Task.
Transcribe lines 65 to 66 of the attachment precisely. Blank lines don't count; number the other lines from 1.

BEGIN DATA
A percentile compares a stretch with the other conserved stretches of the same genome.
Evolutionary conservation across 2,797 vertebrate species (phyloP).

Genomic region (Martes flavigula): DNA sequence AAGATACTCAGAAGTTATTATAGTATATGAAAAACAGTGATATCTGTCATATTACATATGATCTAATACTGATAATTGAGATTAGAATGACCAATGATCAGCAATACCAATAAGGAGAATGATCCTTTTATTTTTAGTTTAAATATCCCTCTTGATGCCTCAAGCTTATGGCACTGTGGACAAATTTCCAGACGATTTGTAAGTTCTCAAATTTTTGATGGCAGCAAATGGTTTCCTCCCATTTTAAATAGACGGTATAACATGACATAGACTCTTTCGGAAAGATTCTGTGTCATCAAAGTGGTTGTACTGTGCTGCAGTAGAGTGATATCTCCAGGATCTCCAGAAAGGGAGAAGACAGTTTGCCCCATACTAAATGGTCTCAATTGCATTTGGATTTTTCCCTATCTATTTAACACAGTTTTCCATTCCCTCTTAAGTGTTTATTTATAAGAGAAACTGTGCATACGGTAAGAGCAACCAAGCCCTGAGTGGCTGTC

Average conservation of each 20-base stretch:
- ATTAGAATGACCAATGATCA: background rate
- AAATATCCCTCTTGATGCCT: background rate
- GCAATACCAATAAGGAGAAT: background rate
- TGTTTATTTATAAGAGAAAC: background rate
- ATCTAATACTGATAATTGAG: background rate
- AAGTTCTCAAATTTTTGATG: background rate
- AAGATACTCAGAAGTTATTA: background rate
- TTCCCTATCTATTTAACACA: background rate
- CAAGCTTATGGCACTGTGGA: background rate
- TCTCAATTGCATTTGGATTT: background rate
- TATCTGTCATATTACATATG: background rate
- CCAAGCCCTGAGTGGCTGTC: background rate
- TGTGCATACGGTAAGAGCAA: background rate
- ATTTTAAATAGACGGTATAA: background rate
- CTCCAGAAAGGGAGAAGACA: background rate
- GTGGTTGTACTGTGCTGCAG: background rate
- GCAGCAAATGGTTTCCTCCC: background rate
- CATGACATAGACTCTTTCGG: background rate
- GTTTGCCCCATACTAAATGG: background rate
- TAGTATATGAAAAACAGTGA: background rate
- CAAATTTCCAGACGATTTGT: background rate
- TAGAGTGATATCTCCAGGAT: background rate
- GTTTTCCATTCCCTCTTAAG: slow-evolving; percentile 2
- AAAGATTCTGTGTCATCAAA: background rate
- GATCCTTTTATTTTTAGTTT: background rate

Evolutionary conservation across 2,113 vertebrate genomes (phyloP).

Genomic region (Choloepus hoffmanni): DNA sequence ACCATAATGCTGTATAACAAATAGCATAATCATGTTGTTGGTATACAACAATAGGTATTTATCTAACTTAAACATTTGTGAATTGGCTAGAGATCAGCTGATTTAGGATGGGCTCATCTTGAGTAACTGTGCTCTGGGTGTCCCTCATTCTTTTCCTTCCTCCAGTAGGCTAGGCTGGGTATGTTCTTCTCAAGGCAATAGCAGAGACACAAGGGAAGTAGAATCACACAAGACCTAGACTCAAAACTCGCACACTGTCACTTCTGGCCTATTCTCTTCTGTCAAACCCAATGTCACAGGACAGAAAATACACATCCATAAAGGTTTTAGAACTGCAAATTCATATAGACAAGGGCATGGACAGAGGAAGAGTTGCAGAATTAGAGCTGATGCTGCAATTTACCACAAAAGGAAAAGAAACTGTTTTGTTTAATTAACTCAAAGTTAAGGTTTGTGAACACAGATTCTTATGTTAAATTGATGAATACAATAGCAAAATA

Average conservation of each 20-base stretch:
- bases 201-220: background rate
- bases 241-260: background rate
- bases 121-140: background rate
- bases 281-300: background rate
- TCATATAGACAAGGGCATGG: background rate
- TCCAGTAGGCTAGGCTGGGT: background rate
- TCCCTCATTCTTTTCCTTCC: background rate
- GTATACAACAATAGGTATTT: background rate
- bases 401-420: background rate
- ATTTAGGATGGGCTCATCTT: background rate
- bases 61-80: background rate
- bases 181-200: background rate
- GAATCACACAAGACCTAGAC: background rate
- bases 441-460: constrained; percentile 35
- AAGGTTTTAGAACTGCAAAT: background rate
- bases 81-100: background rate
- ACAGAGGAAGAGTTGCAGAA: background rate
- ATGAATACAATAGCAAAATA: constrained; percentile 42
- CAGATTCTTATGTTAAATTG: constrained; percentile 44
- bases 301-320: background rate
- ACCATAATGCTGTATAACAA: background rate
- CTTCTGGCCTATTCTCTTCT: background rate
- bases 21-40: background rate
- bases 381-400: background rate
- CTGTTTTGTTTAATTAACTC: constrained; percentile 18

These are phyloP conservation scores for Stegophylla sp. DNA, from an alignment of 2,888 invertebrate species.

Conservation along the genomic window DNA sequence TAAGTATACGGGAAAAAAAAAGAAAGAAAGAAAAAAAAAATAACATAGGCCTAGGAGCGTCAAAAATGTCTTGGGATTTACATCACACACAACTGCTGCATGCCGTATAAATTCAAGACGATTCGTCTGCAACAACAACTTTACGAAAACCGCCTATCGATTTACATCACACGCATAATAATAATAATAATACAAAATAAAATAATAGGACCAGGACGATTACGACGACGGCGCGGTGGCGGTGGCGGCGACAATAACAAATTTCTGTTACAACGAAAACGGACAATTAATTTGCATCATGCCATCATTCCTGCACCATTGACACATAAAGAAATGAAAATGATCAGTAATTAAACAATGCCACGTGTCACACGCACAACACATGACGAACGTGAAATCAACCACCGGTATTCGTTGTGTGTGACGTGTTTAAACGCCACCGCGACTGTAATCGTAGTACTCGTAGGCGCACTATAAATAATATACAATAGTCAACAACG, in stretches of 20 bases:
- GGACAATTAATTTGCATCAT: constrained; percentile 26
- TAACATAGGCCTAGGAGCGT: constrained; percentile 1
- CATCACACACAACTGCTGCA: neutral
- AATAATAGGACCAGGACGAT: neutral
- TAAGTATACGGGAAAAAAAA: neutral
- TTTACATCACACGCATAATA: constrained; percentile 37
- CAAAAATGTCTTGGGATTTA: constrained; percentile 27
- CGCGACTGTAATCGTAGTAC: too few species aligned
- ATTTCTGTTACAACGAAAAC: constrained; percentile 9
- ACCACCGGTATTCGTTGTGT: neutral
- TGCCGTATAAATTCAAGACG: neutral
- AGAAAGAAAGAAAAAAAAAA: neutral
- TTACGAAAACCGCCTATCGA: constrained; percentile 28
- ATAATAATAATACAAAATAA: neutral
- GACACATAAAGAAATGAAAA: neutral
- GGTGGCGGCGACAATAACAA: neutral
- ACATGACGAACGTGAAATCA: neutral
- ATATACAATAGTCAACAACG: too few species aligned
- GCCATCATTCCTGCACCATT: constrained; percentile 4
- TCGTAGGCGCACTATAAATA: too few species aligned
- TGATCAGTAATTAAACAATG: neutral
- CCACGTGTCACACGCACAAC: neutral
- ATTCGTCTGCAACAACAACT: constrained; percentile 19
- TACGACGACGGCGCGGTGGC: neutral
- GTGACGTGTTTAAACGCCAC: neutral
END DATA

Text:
- TTTACATCACACGCATAATA: constrained; percentile 37
- CAAAAATGTCTTGGGATTTA: constrained; percentile 27